Wednesday, July 28, 2010

Infant Potty Training

Okay, I know this is a random topic for me. Every once in a while I will mention it to someone with a young baby, but folks rarely stick around for the explanation. When you mention that you potty trained your baby at 4 mos old, they nod, "really? that's great." but they don't believe you. I read an article about infant potty training with my 2nd and 3rd children, but the methods just seemed really impossible to me. (The articles I read had you starting with newborns, using cloth diapers, wearing the baby, and making a sound when you felt the diaper getting wet....ew.) With child #4, I finally gave it a try, with my own modifications, and it worked. I think you might find my methods acceptable.

Infant potty training can be started when the baby has good head control and semi-solid bowel movements (bm), usually after starting some solids at about 3-4 mos old. When you see that your baby is having a bm (straining, squirming, etc.) quickly take off the baby’s diaper and put him on the potty to finish. Usually the baby will also pee at this time. Start making a noise to identify with that body function - “psss”, “pee, pee”, etc. Whenever the baby pees in the potty, make that noise or say those words repeatedly. Within a week or two, the baby will associate that noise with peeing and will pee whenever you put them on the potty and make that noise. Since you can identify a bm by their body movements, noises, and facial expressions, you don’t need a noise for that function. Put the baby on the potty whenever they have a bm and several other times a day during transitions, such as when they wake up, before going out, before they take a nap, or when you put on their pajamas.

Infant potty training cuts back on the use of diapers because the baby is doing most of their elimination in the potty and is potty trained much younger than most children.

My daughter was almost completely dry during the day at about 6 months old. She was completely potty trained by about 10 months old, meaning that she could wear underpants during the day and communicate to me that she needed to use the potty. She was dry through the night at about a year. There was no transition from diapers to potty training, and no control conflicts over potty training (which I endured with my three older children.) Going to the bathroom on the potty was a natural thing for her and once she had complete control developmentally, that is where she was accustomed to going.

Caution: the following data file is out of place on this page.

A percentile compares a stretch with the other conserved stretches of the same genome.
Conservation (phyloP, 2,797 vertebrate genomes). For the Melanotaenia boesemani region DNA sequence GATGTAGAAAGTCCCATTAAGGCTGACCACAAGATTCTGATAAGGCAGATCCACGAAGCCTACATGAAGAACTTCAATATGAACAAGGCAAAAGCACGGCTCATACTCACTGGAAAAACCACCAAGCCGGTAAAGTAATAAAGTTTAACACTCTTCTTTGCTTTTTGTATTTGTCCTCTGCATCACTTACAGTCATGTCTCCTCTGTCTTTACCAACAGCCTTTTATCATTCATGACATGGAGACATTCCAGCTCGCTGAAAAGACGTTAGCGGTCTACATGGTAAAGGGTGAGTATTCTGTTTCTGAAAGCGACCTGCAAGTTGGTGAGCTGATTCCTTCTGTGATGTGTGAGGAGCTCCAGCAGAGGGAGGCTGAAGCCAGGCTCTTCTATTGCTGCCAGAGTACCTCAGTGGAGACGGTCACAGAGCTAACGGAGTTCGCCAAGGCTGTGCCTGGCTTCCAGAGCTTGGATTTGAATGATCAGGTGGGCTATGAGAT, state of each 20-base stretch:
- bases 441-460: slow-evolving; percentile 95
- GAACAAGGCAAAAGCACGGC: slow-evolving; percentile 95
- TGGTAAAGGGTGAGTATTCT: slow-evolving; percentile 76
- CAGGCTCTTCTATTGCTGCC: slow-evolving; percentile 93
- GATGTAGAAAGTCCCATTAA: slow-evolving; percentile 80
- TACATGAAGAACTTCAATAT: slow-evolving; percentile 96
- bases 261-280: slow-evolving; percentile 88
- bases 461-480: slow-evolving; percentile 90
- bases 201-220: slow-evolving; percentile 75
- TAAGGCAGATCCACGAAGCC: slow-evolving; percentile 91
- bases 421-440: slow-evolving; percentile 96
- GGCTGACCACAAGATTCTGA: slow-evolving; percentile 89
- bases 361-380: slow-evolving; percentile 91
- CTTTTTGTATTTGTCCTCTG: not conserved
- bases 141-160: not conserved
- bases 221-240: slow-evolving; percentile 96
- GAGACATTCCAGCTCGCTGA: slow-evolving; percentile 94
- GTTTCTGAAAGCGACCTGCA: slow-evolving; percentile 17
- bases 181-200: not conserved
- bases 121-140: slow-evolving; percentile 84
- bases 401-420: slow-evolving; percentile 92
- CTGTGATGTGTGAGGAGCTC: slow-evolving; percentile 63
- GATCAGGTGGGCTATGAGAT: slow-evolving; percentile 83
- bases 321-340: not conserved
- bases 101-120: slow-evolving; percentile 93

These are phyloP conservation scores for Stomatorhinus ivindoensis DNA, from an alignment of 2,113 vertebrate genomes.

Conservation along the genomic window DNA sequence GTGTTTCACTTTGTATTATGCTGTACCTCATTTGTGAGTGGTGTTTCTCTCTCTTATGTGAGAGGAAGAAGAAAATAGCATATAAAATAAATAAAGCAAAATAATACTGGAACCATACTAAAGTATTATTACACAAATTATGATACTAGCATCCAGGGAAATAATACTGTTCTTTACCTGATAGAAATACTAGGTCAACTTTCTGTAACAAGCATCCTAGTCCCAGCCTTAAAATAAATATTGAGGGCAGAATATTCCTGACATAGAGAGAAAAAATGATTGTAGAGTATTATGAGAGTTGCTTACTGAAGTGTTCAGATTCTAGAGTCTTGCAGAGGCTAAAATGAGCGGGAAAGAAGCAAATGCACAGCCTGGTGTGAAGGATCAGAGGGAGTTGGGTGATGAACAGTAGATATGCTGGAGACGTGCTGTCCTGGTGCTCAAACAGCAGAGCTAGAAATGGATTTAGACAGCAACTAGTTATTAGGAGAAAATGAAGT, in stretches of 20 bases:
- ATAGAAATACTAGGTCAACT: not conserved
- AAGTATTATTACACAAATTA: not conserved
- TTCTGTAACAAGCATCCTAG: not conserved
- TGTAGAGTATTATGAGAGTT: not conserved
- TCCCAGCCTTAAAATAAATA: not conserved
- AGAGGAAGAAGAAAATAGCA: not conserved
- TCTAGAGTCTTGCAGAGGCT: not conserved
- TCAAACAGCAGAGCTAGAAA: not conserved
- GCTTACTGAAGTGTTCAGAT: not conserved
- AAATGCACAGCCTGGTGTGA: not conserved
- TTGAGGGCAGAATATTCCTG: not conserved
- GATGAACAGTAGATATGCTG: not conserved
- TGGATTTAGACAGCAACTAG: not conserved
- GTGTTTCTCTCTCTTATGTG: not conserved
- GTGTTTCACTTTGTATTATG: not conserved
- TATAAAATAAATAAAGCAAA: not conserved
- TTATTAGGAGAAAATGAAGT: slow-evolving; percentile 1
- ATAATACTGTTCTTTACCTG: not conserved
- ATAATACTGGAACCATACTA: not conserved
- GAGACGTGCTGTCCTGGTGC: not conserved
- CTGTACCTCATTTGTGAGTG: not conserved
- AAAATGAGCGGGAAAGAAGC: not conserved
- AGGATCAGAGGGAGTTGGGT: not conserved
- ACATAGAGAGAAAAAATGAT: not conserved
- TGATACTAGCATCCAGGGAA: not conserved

People think it is a hassle to interrupt what they are doing to take off a baby's diaper to take them to the potty. I think it is more of a hassle to change a stinky toddler than it is to hold a baby over a toilet while they go IN it. Maybe you can change them at your convenience, but it's not really convenient at that point! At some point, you are going to have to interrupt what you are doing (maybe for days, even months....) to undiaper-train your toddler. I am telling you, this is much much easier and you will be shocked at how quickly they "get it".

Thank you for your attention. I finally got to tell my potty story. I would really like to hear if others actually follow through with this.

Additional information:  Just decided to add a few comments in response to some questions I have gotten over the years.

•When potty-training my infant, I did NOT take them to the potty while out at a store, public places, etc. but if I knew they were going I would just say, "oh, you're going potty...pee, pee, etc." so that they would still associate those words with the action.  This should not be a stressful thing. There are enough opportunities in the home (or places you might be comfortable changing them - a friend's house, grandparents', etc.) to train them, and they are very smart!

•It is never too late to try this method.  Don't say, "oh, my child is already - 6 mos, a year, so it's too late, I'll just wait until she's two."  No!  Start now.   If you can tell your child is pooping her diaper, or she goes off and hides in the corner. Take her to the bathroom, lay her on the floor, pull of the diaper (carefully!) and put her on the potty. I had a changing table on my bathroom counter and one right outside my other bathroom, conveniently located to the toilet.

•What if they have already gone some in the diaper?  Still take it off and let them finish on the potty or spend a few minutes on the toilet.  This will give them the knowledge that this is the proper place to go and most likely they will pee when they are sitting their anyway.

•How often do you need to put them on the potty?  I would say that I put my daughter on the potty about 5-10 times a day in the beginning.  The first week or so there were only a few times a day that were prompted by recognizing it was time to poop.  The other times were before and after naps, baths, bedtime, and anytime that her diaper needed to be changed (yes, it would be wet during the training period because not every urination would be caught.)   I would say within 3-4 weeks, I began to wonder if I should put this diaper back on, because although it was not soiled, it was getting pretty used and out of shape!

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